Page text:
I have fallen in love with graphic design. If was bound to happen, the next step in a long line of nostalgic photo collages + scrapbook pages + Xanga icons I designed (and will cringe at forever) as an angsty teenager, fit to ride around with my sunroof open and my wannabe alternative music blaring through the speakers.
My roommates yell at me if I go outside without shoes on. There’s always a reason. Someone had a house party last night and smashed beer bottles now litter the front lawn. There’s rocks and twigs and ice and — yeah, I know.
my cousin running along the shore, into the waves
The world is full of patches of black ice. We can’t see them, but then we’re spinning and we wonder how we could’ve been so oblivious in the first place. Because we cannot know what’s in front of us. Only that right now, we’re passionate about this one thing.
It’s not that I want to step on a shard of glass. Nobody does. But I want to be trusted. I want to walk barefoot.
Simple enough, right?
We trust five-year-olds to spin around blindfolded and not knock into the piñata or smack someone in the head with the Louisville slugger. So why can’t we trust a 21-year-old to walk into the street without shoes on?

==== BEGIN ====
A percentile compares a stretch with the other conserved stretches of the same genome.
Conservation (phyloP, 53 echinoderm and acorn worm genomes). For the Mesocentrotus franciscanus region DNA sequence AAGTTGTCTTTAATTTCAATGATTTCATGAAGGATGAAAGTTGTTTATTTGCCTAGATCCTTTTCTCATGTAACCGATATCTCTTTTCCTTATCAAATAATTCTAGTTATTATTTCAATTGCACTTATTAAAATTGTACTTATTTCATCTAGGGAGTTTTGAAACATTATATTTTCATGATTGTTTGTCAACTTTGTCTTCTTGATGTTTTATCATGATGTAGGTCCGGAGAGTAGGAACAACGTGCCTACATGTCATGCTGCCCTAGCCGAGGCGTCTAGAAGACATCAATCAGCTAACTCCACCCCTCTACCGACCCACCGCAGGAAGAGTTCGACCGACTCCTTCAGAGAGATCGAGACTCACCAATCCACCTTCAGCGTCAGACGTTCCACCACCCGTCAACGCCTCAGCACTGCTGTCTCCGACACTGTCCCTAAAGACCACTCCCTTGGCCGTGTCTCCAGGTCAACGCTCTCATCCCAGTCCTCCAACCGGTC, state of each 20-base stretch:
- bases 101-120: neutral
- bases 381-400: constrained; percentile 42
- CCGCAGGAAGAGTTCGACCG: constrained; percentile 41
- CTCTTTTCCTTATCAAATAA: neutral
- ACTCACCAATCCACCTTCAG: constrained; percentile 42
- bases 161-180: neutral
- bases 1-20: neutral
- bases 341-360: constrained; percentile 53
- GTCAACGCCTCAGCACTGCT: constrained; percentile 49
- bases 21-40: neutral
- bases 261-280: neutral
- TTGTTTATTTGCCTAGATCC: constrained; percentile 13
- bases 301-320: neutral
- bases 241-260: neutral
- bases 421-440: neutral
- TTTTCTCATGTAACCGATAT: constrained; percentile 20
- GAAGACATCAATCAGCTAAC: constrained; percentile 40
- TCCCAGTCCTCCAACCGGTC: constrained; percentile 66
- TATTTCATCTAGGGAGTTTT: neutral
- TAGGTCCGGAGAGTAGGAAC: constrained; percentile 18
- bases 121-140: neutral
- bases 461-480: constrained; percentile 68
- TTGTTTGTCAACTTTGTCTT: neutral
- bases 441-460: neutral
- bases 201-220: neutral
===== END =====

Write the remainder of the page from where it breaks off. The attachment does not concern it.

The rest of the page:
A large part of me worries I won’t fit into the world. Because I would rather spend my Easter Sunday in a room with no air conditioning for 13 hours, coming home at 10 p.m. with dirty black feet and tired eyes. Because I would rather skip winter altogether and sit in an Adirondack chair, reading a novel with the ocean foam kissing my toes.
“Some days I want to live alone on the beach with a pad of paper and a pen,” I wrote three years ago. “I’d find the perfect spot, right where high tide hits. Not too far from the water so I could still hear it. And I’d write forever. There’s a lifetime of things to talk about.”
I went on.
“But then I have days like today when I just want 3 kids, maybe 4, and that chaotic life where I’m driving all over creation. Something where I wouldn’t have any time to think about what’s going on in my life, just that it’s happening,” I wrote. “I think that’s what would keep me happy.”
I won’t fit in. I’ll run in circles, undecided between wanting it all and none of it. I lose my roommates’ trust and I’ll accidentally step into the street without looking both ways. I can’t help but wondering if my transparency has worked in my favor.